BEST OF JODY’S BOX: YOU’RE NEVER AS FAST AS WHEN YOU’RE SLOW

By Jody Weisel

The other day I was out at the local track testing shocks. I wasn’t alone. I had an Ohlins shock technician to change the valving, a mechanic to pull my sparkling new test bike apart between rides, an ice chest full of cold drinks and a nice shady place to sit while someone else did the work.

That’s when I saw him. Normally, I’m oblivious to the people around me, content to live in my own little world of me-ness, but I just happened to catch a glimpse of him as his bike darted down the hill to enter the track. Bored, I nudged my lawn chair closer to the edge of the track and watched as the kid started his first lap. He was on a beater YZ125 two-stroke. He had on a pair of torn Thor pants that looked suspiciously like the infamous Barb Wire gear of 20 years ago. I was fascinated and watched closely every time he came around.

Every part of his bike was scratched, dented or falling off. His helmet was one of those $75 models that the local moto emporium blows out at the end of the year for $34. And, there were wisps of smoke, mixed with a little steam, coming from every orifice of his ratty sounding engine.

I’d guess that he was about 16, certainly not any older, as he had that gangly string bean look that no gym membership can ever match. And, he was slow—steady, but slow. The local fast guys seemed to take special delight in running their front wheels in deep under his engine cases in every corner, but he didn’t seemed fazed by their antics. He just kept going around and around.

YOU MIGHT THINK I FELT SORRY FOR A KID WHO COULDN’T AFFORD A BETTER BIKE OR A HELMET THAT WOULD PROTECT HIM IF HE HAD A HEAD-ON WITH A MONARCH BUTTERFLY. NOT SO. I FELT SORRY FOR MYSELF.

Suddenly, I felt a twinge of sadness. At first I thought that it might be hunger and I had the Ohlins technician make me a sandwich. It didn’t quell my melancholy as I continued to watch the ragamuffin kid circulate the track. When the Ohlins guys tapped me on the shoulder to signal that the bike was ready for me to try again, I really didn’t want to ride anymore—luckily my speed doesn’t change much between when I want to do it and when I don’t. Three laps later I was back, explaining to the Ohlins guy what changes were needed via the age-old art of cryptic hand signals. As he went to work on my bike, I sat back down in the lawn chair and watched the kid ride again. It bothered me to watch this kid in his ragged clothes on his beater bike. I was depressed about the whole thing.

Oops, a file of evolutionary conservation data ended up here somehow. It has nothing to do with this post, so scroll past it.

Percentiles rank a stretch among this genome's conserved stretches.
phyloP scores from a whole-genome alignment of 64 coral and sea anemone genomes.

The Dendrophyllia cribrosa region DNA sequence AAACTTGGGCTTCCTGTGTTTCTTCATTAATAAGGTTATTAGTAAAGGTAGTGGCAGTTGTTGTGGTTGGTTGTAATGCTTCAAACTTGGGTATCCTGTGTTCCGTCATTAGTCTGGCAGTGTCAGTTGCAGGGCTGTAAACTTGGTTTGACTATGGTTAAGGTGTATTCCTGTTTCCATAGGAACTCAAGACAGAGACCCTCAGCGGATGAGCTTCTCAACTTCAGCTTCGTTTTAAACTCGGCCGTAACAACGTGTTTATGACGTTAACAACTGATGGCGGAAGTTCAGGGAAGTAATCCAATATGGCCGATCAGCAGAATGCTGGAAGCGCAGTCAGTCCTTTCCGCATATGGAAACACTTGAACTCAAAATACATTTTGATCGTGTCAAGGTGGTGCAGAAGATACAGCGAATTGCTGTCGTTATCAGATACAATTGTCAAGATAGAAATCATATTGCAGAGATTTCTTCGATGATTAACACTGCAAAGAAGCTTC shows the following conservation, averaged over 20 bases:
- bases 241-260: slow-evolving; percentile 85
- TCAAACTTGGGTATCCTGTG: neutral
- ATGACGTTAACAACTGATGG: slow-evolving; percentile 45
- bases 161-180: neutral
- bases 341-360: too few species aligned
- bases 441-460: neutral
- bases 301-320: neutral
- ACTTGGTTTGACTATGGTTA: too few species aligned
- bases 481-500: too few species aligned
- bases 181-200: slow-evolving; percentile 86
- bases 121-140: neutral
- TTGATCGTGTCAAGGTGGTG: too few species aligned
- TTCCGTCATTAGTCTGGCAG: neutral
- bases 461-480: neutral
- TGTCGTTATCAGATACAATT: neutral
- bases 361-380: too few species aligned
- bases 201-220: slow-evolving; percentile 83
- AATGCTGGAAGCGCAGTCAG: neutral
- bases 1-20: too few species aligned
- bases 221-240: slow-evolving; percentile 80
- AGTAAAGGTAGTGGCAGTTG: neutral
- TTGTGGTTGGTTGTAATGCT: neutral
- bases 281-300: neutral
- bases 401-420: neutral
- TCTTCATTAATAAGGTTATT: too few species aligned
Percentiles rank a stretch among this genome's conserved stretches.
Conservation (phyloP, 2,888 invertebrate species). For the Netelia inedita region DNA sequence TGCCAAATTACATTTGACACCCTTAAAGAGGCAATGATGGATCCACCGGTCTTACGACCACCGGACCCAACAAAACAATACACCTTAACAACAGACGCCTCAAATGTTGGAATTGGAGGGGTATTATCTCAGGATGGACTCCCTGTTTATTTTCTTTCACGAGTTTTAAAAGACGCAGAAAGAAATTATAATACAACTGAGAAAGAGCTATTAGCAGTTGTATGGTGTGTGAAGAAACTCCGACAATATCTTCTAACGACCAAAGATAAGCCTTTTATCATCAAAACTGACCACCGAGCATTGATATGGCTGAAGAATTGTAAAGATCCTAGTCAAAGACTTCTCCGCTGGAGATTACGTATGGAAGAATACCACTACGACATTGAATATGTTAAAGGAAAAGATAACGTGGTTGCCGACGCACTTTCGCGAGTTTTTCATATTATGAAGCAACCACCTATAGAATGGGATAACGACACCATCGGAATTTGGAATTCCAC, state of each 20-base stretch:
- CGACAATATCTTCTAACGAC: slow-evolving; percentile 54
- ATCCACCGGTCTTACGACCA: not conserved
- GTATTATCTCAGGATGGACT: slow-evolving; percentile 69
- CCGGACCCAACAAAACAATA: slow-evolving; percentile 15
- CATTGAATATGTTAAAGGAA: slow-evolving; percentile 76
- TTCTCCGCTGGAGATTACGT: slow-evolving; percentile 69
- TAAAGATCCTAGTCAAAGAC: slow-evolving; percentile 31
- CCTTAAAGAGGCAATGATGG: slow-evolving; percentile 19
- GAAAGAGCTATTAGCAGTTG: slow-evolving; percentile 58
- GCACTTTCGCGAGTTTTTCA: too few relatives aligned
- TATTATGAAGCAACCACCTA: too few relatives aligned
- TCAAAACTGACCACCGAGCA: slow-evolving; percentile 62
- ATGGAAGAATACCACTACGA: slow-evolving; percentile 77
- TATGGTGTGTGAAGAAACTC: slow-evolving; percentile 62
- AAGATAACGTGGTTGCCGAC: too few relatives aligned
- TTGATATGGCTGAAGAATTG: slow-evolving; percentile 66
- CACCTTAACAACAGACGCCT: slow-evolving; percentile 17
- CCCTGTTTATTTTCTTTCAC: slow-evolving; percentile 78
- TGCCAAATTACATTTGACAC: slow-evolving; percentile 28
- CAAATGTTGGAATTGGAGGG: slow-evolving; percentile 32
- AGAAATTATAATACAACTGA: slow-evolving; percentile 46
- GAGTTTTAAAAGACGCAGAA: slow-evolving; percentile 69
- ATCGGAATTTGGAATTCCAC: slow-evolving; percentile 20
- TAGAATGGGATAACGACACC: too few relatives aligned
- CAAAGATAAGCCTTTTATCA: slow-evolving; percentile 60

Now, you might think that I was sad because deep in my heart I felt sorry for a kid who couldn’t afford a better bike or, at the very least, a helmet that would protect him if he had a head-on with a Monarch Butterfly. Not so. I felt sorry for myself (and for Eli Tomac, Ken Roczen, Dylan Ferrandis and everybody else who thinks that motocross racing is a job).

Oh, to be unspoiled again. If only I could return to the halcyon days when I didn’t know anything about the good life. And most of all, I wished that I could be slow again. Not that I’m not slow now, but I’m on the back end of the bell-shaped speed curve. Truth be told, I was slow, just like that kid, when I was 16. Then, I was fast enough to make a name for myself in the early 1970s and now I’m slow again. I started slow, went faster and now father time has returned me to my original velocity—and I did it all in the course of 50 years of racing. That brief period of speed, paradoxically, ruined my life. Speed and its rewards changed what motocross was all about for me. For the better? Yes. For the worse? Yes.

I WOULD GLADLY GO BACK IN TIME AND BE YOUNG, NAIVE AND SLOW AGAIN. WHY? BECAUSE I SINCERELY BELIEVE THAT YOU ARE AS NEVER AS FAST AS WHEN YOU ARE SLOW. SAY WHAT? I’LL SAY IT AGAIN; YOU ARE NEVER AS
FAST AS WHEN YOU ARE SLOW.

This is me at this past weekend’s “Saturday at the Glen” race,  practicing what I preach.

I would gladly go back in time and be young, naive and slow again. Why? Because I sincerely believe that you are as never as fast as when you are slow. Say what? I’ll say it again; you are never as fast as when you are slow. Stick with me on this because it will change your motorcycling life. When you are a total novice, you are full of potential. Yes, you are slow as molasses, but you can always get faster. Slow riders have no where to go but up. And if you don’t get any faster, you don’t get slower either. Not so for me—I peaked a long time ago. From the day I reach my terminal velocity, I could only get slower. Because I got faster, I doomed myself to eventually getting slower.

If only I had been lucky enough to stay slow, I wouldn‘t be carrying this burden around with me today. If only I had stayed slow, I would still have potential. If only I had stayed slow, I could dream about being fast. Sadly, I’m working all this angst up from my modicum of speed, imagine how hard it is for Ricky Carmichael to know that he’ll never be as fast as he was back in 2006 (the last time he won a Championship). Worse yet, although he doesn’t know it yet, is the fate of Jett Lawrence. Jett will peak down the road and start down the back side of speed’s bell-shaped curve. As tough as it is for a local shmoe like me (or for the GOAT) to realize that their prime time has past, what will it feel like for the current Poster Boy when he isn’t the cat’s meow anymore.

So, as I watched the kid circulate the track at a speed that could only be compared to granny in a 2011 Mercury Grand Marquis full of groceries, a little tear fell from my eye.

 

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